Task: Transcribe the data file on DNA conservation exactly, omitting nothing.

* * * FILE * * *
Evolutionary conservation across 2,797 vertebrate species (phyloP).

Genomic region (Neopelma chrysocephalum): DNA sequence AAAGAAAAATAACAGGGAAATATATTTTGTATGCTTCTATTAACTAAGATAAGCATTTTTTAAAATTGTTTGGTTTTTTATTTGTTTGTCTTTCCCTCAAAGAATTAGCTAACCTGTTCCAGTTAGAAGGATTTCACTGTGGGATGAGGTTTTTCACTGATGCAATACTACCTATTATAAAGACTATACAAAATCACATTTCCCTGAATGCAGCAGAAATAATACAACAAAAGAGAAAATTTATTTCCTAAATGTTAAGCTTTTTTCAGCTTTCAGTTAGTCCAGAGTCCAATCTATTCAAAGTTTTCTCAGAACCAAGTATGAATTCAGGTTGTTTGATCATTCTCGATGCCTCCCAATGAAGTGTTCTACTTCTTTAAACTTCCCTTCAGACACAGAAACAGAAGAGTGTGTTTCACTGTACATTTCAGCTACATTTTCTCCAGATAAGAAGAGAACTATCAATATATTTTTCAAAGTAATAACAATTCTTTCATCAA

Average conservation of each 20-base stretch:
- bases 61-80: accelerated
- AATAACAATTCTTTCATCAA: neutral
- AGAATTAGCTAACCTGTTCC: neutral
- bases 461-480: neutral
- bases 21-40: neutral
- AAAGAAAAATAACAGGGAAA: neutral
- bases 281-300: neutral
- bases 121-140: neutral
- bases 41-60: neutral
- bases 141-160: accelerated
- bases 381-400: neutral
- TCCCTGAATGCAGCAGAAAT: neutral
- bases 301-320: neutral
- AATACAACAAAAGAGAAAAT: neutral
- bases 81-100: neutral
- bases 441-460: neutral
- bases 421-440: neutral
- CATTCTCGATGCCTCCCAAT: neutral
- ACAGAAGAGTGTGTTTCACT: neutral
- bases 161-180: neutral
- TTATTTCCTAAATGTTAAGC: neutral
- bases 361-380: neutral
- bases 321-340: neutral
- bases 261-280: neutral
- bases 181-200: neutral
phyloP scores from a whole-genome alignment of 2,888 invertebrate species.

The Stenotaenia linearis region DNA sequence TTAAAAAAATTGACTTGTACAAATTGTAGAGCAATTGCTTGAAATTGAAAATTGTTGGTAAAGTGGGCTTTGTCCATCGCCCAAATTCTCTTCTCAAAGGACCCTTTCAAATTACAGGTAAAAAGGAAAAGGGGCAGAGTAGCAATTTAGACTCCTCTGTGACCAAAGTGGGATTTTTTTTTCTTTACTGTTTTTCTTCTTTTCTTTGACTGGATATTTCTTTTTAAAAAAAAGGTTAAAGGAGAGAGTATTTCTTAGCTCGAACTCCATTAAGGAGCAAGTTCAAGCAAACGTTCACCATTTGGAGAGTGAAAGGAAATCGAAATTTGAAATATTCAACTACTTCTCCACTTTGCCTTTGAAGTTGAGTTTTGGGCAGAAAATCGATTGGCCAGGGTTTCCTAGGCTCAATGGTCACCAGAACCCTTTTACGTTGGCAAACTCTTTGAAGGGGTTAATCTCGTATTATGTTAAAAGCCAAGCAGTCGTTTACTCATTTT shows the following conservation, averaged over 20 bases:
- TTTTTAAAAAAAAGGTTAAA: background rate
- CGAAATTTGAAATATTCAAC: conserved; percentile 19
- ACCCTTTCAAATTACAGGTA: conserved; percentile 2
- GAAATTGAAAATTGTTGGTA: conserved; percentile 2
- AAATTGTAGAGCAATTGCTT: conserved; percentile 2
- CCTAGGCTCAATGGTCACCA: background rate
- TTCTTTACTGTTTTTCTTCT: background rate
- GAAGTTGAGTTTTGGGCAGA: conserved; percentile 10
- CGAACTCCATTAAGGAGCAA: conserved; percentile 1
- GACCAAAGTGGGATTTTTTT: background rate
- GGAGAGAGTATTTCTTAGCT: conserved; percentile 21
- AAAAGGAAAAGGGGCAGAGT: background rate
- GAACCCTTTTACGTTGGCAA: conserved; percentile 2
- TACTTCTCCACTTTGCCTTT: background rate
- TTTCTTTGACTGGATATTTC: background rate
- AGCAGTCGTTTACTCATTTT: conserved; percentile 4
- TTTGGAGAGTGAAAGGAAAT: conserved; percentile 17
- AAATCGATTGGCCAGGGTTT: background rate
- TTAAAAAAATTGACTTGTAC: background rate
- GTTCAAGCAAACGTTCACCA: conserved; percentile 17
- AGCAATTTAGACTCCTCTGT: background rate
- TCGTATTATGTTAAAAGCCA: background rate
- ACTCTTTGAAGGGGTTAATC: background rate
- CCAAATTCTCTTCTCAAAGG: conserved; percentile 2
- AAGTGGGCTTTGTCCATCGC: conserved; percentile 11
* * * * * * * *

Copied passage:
Evolutionary conservation across 2,797 vertebrate species (phyloP).

Genomic region (Neopelma chrysocephalum): DNA sequence AAAGAAAAATAACAGGGAAATATATTTTGTATGCTTCTATTAACTAAGATAAGCATTTTTTAAAATTGTTTGGTTTTTTATTTGTTTGTCTTTCCCTCAAAGAATTAGCTAACCTGTTCCAGTTAGAAGGATTTCACTGTGGGATGAGGTTTTTCACTGATGCAATACTACCTATTATAAAGACTATACAAAATCACATTTCCCTGAATGCAGCAGAAATAATACAACAAAAGAGAAAATTTATTTCCTAAATGTTAAGCTTTTTTCAGCTTTCAGTTAGTCCAGAGTCCAATCTATTCAAAGTTTTCTCAGAACCAAGTATGAATTCAGGTTGTTTGATCATTCTCGATGCCTCCCAATGAAGTGTTCTACTTCTTTAAACTTCCCTTCAGACACAGAAACAGAAGAGTGTGTTTCACTGTACATTTCAGCTACATTTTCTCCAGATAAGAAGAGAACTATCAATATATTTTTCAAAGTAATAACAATTCTTTCATCAA

Average conservation of each 20-base stretch:
- bases 61-80: accelerated
- AATAACAATTCTTTCATCAA: neutral
- AGAATTAGCTAACCTGTTCC: neutral
- bases 461-480: neutral
- bases 21-40: neutral
- AAAGAAAAATAACAGGGAAA: neutral
- bases 281-300: neutral
- bases 121-140: neutral
- bases 41-60: neutral
- bases 141-160: accelerated
- bases 381-400: neutral
- TCCCTGAATGCAGCAGAAAT: neutral
- bases 301-320: neutral
- AATACAACAAAAGAGAAAAT: neutral
- bases 81-100: neutral
- bases 441-460: neutral
- bases 421-440: neutral
- CATTCTCGATGCCTCCCAAT: neutral
- ACAGAAGAGTGTGTTTCACT: neutral
- bases 161-180: neutral
- TTATTTCCTAAATGTTAAGC: neutral
- bases 361-380: neutral
- bases 321-340: neutral
- bases 261-280: neutral
- bases 181-200: neutral
phyloP scores from a whole-genome alignment of 2,888 invertebrate species.

The Stenotaenia linearis region DNA sequence TTAAAAAAATTGACTTGTACAAATTGTAGAGCAATTGCTTGAAATTGAAAATTGTTGGTAAAGTGGGCTTTGTCCATCGCCCAAATTCTCTTCTCAAAGGACCCTTTCAAATTACAGGTAAAAAGGAAAAGGGGCAGAGTAGCAATTTAGACTCCTCTGTGACCAAAGTGGGATTTTTTTTTCTTTACTGTTTTTCTTCTTTTCTTTGACTGGATATTTCTTTTTAAAAAAAAGGTTAAAGGAGAGAGTATTTCTTAGCTCGAACTCCATTAAGGAGCAAGTTCAAGCAAACGTTCACCATTTGGAGAGTGAAAGGAAATCGAAATTTGAAATATTCAACTACTTCTCCACTTTGCCTTTGAAGTTGAGTTTTGGGCAGAAAATCGATTGGCCAGGGTTTCCTAGGCTCAATGGTCACCAGAACCCTTTTACGTTGGCAAACTCTTTGAAGGGGTTAATCTCGTATTATGTTAAAAGCCAAGCAGTCGTTTACTCATTTT shows the following conservation, averaged over 20 bases:
- TTTTTAAAAAAAAGGTTAAA: background rate
- CGAAATTTGAAATATTCAAC: conserved; percentile 19
- ACCCTTTCAAATTACAGGTA: conserved; percentile 2
- GAAATTGAAAATTGTTGGTA: conserved; percentile 2
- AAATTGTAGAGCAATTGCTT: conserved; percentile 2
- CCTAGGCTCAATGGTCACCA: background rate
- TTCTTTACTGTTTTTCTTCT: background rate
- GAAGTTGAGTTTTGGGCAGA: conserved; percentile 10
- CGAACTCCATTAAGGAGCAA: conserved; percentile 1
- GACCAAAGTGGGATTTTTTT: background rate
- GGAGAGAGTATTTCTTAGCT: conserved; percentile 21
- AAAAGGAAAAGGGGCAGAGT: background rate
- GAACCCTTTTACGTTGGCAA: conserved; percentile 2
- TACTTCTCCACTTTGCCTTT: background rate
- TTTCTTTGACTGGATATTTC: background rate
- AGCAGTCGTTTACTCATTTT: conserved; percentile 4
- TTTGGAGAGTGAAAGGAAAT: conserved; percentile 17
- AAATCGATTGGCCAGGGTTT: background rate
- TTAAAAAAATTGACTTGTAC: background rate
- GTTCAAGCAAACGTTCACCA: conserved; percentile 17
- AGCAATTTAGACTCCTCTGT: background rate
- TCGTATTATGTTAAAAGCCA: background rate
- ACTCTTTGAAGGGGTTAATC: background rate
- CCAAATTCTCTTCTCAAAGG: conserved; percentile 2
- AAGTGGGCTTTGTCCATCGC: conserved; percentile 11